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An introduction to collecting car brochures - Part 2: Your theme

American Government Special Collections Reference Desk

Hobbies

An introduction to collecting car brochures - Part 2: Your theme

Annette Brown
Amazines.com
January 16, 2006

Before starting your brochure collection, in my view it is best to have a very clear idea about what you want to achieve.

The reason for collecting is not important, but knowing the reason is. Are you interested in a particular period in history, a particular car, type of car or brochures from a particular country, for example?

Once you have decided what the purpose of your collection is, write it down or print it out and keep it with all the items you collect.

Why should you do this, you may ask? The reason is that this will keep you focussed on what you are trying to achieve and stop you going off at tangents or pursuing avenues that are fruitless.

With the advent of the Internet, it is so easy to see an item on eBay or a website such as mine and buy on a whim. This will detract from your overall collection as there will be no theme to it and therefore it will be worth less both as a source of reference and value wise.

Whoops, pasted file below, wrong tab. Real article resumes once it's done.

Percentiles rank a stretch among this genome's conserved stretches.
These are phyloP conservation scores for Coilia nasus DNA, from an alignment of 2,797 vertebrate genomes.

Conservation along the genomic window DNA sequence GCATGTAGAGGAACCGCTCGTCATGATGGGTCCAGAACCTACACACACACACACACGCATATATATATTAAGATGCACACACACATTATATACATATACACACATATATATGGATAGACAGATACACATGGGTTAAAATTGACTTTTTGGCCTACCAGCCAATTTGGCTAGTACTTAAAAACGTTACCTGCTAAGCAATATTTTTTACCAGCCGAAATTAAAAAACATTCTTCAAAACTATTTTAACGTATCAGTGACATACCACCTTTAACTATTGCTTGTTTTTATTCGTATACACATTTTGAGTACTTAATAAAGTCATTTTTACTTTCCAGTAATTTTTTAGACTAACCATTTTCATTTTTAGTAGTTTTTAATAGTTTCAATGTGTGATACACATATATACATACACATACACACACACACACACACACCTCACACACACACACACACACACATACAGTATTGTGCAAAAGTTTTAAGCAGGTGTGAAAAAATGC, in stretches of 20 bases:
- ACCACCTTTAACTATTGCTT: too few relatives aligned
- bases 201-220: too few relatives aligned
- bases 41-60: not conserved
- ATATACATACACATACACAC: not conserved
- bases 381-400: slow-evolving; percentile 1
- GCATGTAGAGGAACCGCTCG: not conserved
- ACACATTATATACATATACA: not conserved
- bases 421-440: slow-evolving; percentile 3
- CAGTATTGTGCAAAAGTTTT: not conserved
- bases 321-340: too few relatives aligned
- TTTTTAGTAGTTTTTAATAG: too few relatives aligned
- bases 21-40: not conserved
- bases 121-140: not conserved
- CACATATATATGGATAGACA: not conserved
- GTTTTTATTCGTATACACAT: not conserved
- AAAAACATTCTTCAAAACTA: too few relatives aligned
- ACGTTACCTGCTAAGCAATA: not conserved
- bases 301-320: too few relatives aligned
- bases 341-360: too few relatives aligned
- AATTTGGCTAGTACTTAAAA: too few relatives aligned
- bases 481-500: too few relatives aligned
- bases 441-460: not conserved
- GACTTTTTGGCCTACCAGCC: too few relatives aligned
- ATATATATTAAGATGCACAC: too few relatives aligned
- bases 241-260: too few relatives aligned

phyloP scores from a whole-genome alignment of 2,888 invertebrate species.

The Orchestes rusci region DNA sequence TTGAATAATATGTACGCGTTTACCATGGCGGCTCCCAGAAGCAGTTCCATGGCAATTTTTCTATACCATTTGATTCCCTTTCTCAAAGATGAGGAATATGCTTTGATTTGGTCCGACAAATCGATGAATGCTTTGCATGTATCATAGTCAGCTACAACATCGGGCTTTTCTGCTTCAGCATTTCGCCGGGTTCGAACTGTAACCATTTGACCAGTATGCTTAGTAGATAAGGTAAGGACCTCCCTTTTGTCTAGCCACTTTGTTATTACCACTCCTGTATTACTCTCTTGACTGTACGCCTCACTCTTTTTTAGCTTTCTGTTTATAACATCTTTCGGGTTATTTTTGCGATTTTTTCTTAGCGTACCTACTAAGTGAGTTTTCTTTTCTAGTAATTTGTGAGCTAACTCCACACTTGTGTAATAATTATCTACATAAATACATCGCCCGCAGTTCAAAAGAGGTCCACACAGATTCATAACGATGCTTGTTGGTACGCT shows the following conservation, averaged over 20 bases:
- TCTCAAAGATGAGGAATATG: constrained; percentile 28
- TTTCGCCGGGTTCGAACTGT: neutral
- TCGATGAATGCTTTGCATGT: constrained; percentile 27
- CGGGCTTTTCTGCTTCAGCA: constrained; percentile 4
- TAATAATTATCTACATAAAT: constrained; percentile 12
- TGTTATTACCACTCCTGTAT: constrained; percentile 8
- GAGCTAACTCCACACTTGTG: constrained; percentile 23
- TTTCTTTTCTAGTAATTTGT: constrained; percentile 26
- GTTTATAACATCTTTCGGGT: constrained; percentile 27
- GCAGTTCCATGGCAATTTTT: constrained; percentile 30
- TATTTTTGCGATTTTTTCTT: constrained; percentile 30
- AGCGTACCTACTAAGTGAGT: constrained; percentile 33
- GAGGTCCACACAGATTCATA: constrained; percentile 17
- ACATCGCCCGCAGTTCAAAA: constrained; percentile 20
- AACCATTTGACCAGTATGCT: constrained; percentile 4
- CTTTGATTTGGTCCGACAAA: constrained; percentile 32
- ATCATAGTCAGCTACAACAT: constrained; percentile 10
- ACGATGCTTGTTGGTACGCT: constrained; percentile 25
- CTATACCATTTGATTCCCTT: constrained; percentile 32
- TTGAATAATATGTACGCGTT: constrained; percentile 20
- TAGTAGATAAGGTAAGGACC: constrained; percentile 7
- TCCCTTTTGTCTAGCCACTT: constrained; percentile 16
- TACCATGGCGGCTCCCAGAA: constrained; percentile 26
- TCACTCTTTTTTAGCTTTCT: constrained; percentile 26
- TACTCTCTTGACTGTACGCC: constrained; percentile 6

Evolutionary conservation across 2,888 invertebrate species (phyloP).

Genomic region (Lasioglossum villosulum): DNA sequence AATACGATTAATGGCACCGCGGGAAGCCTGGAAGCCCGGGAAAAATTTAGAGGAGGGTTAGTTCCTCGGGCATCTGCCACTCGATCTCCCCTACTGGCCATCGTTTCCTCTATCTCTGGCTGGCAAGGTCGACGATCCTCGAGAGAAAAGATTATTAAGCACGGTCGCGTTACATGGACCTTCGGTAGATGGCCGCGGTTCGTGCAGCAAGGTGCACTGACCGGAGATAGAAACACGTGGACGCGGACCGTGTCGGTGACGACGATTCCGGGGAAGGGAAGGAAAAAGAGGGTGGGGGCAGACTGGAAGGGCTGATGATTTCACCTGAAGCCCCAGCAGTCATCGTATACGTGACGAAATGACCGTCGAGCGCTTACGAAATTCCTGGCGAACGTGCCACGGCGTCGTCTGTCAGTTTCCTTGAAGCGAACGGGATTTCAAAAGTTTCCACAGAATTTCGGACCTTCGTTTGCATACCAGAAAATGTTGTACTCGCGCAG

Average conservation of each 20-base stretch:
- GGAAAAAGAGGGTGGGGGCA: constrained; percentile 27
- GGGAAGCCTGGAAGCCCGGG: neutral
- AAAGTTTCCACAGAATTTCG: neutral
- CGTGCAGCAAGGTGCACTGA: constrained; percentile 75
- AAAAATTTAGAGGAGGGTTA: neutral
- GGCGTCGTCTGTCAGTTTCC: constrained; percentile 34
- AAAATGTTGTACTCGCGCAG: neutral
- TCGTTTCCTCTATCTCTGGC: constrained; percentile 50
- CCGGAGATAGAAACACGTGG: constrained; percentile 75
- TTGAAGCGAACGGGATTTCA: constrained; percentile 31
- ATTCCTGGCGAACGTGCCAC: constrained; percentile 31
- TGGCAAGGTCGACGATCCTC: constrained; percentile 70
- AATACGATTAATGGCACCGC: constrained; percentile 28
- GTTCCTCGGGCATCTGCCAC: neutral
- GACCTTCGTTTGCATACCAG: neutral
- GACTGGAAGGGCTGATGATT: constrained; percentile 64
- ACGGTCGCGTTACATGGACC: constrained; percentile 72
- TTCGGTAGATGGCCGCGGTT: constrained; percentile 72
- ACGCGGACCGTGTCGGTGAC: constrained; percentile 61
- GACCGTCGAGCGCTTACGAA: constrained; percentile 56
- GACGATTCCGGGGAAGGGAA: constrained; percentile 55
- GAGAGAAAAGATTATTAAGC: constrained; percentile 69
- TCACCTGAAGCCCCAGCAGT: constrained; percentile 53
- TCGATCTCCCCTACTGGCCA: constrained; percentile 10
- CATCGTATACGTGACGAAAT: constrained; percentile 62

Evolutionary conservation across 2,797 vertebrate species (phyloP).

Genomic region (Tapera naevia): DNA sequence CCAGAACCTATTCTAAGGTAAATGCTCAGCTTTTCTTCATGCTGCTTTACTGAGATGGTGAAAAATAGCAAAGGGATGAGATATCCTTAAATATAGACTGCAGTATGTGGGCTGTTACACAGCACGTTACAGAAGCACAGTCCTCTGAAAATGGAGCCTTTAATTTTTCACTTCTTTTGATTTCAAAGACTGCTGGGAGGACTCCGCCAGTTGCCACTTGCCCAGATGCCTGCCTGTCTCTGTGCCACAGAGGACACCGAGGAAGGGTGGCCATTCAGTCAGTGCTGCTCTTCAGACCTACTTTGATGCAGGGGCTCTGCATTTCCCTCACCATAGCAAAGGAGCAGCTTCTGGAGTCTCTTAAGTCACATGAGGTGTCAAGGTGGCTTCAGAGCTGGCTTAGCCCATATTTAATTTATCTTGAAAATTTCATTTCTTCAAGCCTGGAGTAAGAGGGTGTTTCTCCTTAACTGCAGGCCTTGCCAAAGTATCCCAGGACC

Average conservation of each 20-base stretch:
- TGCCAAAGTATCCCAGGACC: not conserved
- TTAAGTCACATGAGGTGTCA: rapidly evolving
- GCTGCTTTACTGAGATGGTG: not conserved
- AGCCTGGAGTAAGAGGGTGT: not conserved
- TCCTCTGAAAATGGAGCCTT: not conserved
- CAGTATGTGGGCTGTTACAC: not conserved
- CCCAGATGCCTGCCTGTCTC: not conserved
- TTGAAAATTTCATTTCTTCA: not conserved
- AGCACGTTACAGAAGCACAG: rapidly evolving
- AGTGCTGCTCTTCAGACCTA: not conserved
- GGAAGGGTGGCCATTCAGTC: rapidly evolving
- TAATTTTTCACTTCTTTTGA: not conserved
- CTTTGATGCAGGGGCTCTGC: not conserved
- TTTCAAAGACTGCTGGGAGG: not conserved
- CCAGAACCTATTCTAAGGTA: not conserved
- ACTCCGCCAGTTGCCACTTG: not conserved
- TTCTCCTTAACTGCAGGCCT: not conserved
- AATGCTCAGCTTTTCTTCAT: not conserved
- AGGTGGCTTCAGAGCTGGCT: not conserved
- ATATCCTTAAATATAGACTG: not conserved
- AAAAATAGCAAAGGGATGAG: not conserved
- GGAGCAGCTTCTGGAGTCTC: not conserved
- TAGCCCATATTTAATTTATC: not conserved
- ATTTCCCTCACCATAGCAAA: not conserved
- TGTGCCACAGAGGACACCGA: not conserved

Also, there are very few people who do not have a budget and every “off topic” brochure you buy will reduce the amount of money you could spend on building and completing your collection.

If you adopt this approach, very soon you will find yourself becoming expert at valuing and sourcing the brochures that interest you. This will help you avoid paying more than necessary for that “so-called” rare brochure and allow you to spot undervalued bargains. With a subject as broad as brochure collecting, it is impossible to be an expert on the whole market and probably even on, for example, all Ford brochures. If you will excuse the pun, Focus!

By using this method you will also build a network of dealers or friends with a common interest who will become invaluable in helping you fill gaps in your collection by way of swaps or trade…a benefit that cannot be underestimated and as someone once said, “it is not what you know, but who you know”.

The scattergun approach is simply a waste of effort. Do not do it!

Next week I will be discussing what to look for when buying brochures and critically, what to avoid!



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